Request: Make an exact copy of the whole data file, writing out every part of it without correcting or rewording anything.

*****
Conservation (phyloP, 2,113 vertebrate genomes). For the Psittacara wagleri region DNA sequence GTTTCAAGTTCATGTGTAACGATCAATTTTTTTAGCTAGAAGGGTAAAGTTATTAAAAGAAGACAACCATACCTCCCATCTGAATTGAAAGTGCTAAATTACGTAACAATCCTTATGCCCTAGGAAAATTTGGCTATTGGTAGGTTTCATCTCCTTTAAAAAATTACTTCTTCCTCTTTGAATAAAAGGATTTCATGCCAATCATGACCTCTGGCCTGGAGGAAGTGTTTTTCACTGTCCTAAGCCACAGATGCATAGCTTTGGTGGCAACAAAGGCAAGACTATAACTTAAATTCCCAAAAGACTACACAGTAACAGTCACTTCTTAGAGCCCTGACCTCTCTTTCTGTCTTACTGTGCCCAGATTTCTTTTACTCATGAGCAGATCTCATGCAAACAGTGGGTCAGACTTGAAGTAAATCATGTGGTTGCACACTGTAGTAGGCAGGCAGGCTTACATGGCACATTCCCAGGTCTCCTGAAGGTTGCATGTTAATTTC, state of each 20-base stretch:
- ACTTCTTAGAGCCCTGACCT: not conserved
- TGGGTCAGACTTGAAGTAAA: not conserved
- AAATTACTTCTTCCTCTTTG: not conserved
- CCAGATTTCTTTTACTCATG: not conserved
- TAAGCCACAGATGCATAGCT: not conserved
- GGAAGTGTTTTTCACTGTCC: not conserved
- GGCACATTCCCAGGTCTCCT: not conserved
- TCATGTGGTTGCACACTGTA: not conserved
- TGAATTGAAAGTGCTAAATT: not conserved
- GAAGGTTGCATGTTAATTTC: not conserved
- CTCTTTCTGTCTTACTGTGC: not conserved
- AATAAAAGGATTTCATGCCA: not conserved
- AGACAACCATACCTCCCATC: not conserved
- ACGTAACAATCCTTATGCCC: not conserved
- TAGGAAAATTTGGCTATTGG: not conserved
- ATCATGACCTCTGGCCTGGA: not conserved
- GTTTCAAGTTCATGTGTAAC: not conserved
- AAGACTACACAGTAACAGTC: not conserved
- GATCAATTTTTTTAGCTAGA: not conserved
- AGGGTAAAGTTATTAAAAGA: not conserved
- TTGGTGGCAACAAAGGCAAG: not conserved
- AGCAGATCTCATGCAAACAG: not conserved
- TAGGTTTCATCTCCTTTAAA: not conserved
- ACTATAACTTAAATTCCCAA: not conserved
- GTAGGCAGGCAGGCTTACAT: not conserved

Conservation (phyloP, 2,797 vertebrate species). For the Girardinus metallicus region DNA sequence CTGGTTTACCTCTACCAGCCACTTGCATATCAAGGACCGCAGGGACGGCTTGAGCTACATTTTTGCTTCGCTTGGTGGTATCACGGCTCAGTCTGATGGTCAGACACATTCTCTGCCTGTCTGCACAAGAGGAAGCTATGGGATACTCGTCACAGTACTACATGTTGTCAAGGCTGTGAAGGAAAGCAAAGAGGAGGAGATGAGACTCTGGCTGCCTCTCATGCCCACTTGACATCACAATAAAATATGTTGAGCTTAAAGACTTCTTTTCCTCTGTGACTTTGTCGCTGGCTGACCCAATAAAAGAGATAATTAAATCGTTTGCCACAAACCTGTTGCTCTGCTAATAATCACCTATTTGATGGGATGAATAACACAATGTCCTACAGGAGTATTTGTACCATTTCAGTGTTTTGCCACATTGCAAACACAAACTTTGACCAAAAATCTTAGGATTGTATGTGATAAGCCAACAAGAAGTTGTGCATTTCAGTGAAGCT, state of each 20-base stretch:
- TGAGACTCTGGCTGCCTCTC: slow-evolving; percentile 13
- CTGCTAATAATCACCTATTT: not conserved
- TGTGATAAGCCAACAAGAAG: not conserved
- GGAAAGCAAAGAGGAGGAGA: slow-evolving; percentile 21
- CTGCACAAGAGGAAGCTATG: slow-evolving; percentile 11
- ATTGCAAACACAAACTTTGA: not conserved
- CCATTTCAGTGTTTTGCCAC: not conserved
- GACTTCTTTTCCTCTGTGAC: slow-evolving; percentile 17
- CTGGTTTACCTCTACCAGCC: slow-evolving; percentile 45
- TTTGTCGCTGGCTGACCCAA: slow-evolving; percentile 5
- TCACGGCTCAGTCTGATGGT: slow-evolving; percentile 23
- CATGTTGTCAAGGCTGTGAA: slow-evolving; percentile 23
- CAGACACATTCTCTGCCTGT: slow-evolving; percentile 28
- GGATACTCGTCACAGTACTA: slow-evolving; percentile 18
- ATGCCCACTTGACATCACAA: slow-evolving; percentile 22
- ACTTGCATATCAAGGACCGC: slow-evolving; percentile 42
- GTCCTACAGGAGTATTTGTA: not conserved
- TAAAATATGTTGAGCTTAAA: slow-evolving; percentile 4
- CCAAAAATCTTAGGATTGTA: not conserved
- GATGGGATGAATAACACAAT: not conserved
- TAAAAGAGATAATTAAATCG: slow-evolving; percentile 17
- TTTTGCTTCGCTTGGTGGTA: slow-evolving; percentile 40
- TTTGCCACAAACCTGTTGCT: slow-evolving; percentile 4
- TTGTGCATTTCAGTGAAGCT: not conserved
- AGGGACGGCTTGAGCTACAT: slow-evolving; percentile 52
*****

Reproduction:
Conservation (phyloP, 2,113 vertebrate genomes). For the Psittacara wagleri region DNA sequence GTTTCAAGTTCATGTGTAACGATCAATTTTTTTAGCTAGAAGGGTAAAGTTATTAAAAGAAGACAACCATACCTCCCATCTGAATTGAAAGTGCTAAATTACGTAACAATCCTTATGCCCTAGGAAAATTTGGCTATTGGTAGGTTTCATCTCCTTTAAAAAATTACTTCTTCCTCTTTGAATAAAAGGATTTCATGCCAATCATGACCTCTGGCCTGGAGGAAGTGTTTTTCACTGTCCTAAGCCACAGATGCATAGCTTTGGTGGCAACAAAGGCAAGACTATAACTTAAATTCCCAAAAGACTACACAGTAACAGTCACTTCTTAGAGCCCTGACCTCTCTTTCTGTCTTACTGTGCCCAGATTTCTTTTACTCATGAGCAGATCTCATGCAAACAGTGGGTCAGACTTGAAGTAAATCATGTGGTTGCACACTGTAGTAGGCAGGCAGGCTTACATGGCACATTCCCAGGTCTCCTGAAGGTTGCATGTTAATTTC, state of each 20-base stretch:
- ACTTCTTAGAGCCCTGACCT: not conserved
- TGGGTCAGACTTGAAGTAAA: not conserved
- AAATTACTTCTTCCTCTTTG: not conserved
- CCAGATTTCTTTTACTCATG: not conserved
- TAAGCCACAGATGCATAGCT: not conserved
- GGAAGTGTTTTTCACTGTCC: not conserved
- GGCACATTCCCAGGTCTCCT: not conserved
- TCATGTGGTTGCACACTGTA: not conserved
- TGAATTGAAAGTGCTAAATT: not conserved
- GAAGGTTGCATGTTAATTTC: not conserved
- CTCTTTCTGTCTTACTGTGC: not conserved
- AATAAAAGGATTTCATGCCA: not conserved
- AGACAACCATACCTCCCATC: not conserved
- ACGTAACAATCCTTATGCCC: not conserved
- TAGGAAAATTTGGCTATTGG: not conserved
- ATCATGACCTCTGGCCTGGA: not conserved
- GTTTCAAGTTCATGTGTAAC: not conserved
- AAGACTACACAGTAACAGTC: not conserved
- GATCAATTTTTTTAGCTAGA: not conserved
- AGGGTAAAGTTATTAAAAGA: not conserved
- TTGGTGGCAACAAAGGCAAG: not conserved
- AGCAGATCTCATGCAAACAG: not conserved
- TAGGTTTCATCTCCTTTAAA: not conserved
- ACTATAACTTAAATTCCCAA: not conserved
- GTAGGCAGGCAGGCTTACAT: not conserved

Conservation (phyloP, 2,797 vertebrate species). For the Girardinus metallicus region DNA sequence CTGGTTTACCTCTACCAGCCACTTGCATATCAAGGACCGCAGGGACGGCTTGAGCTACATTTTTGCTTCGCTTGGTGGTATCACGGCTCAGTCTGATGGTCAGACACATTCTCTGCCTGTCTGCACAAGAGGAAGCTATGGGATACTCGTCACAGTACTACATGTTGTCAAGGCTGTGAAGGAAAGCAAAGAGGAGGAGATGAGACTCTGGCTGCCTCTCATGCCCACTTGACATCACAATAAAATATGTTGAGCTTAAAGACTTCTTTTCCTCTGTGACTTTGTCGCTGGCTGACCCAATAAAAGAGATAATTAAATCGTTTGCCACAAACCTGTTGCTCTGCTAATAATCACCTATTTGATGGGATGAATAACACAATGTCCTACAGGAGTATTTGTACCATTTCAGTGTTTTGCCACATTGCAAACACAAACTTTGACCAAAAATCTTAGGATTGTATGTGATAAGCCAACAAGAAGTTGTGCATTTCAGTGAAGCT, state of each 20-base stretch:
- TGAGACTCTGGCTGCCTCTC: slow-evolving; percentile 13
- CTGCTAATAATCACCTATTT: not conserved
- TGTGATAAGCCAACAAGAAG: not conserved
- GGAAAGCAAAGAGGAGGAGA: slow-evolving; percentile 21
- CTGCACAAGAGGAAGCTATG: slow-evolving; percentile 11
- ATTGCAAACACAAACTTTGA: not conserved
- CCATTTCAGTGTTTTGCCAC: not conserved
- GACTTCTTTTCCTCTGTGAC: slow-evolving; percentile 17
- CTGGTTTACCTCTACCAGCC: slow-evolving; percentile 45
- TTTGTCGCTGGCTGACCCAA: slow-evolving; percentile 5
- TCACGGCTCAGTCTGATGGT: slow-evolving; percentile 23
- CATGTTGTCAAGGCTGTGAA: slow-evolving; percentile 23
- CAGACACATTCTCTGCCTGT: slow-evolving; percentile 28
- GGATACTCGTCACAGTACTA: slow-evolving; percentile 18
- ATGCCCACTTGACATCACAA: slow-evolving; percentile 22
- ACTTGCATATCAAGGACCGC: slow-evolving; percentile 42
- GTCCTACAGGAGTATTTGTA: not conserved
- TAAAATATGTTGAGCTTAAA: slow-evolving; percentile 4
- CCAAAAATCTTAGGATTGTA: not conserved
- GATGGGATGAATAACACAAT: not conserved
- TAAAAGAGATAATTAAATCG: slow-evolving; percentile 17
- TTTTGCTTCGCTTGGTGGTA: slow-evolving; percentile 40
- TTTGCCACAAACCTGTTGCT: slow-evolving; percentile 4
- TTGTGCATTTCAGTGAAGCT: not conserved
- AGGGACGGCTTGAGCTACAT: slow-evolving; percentile 52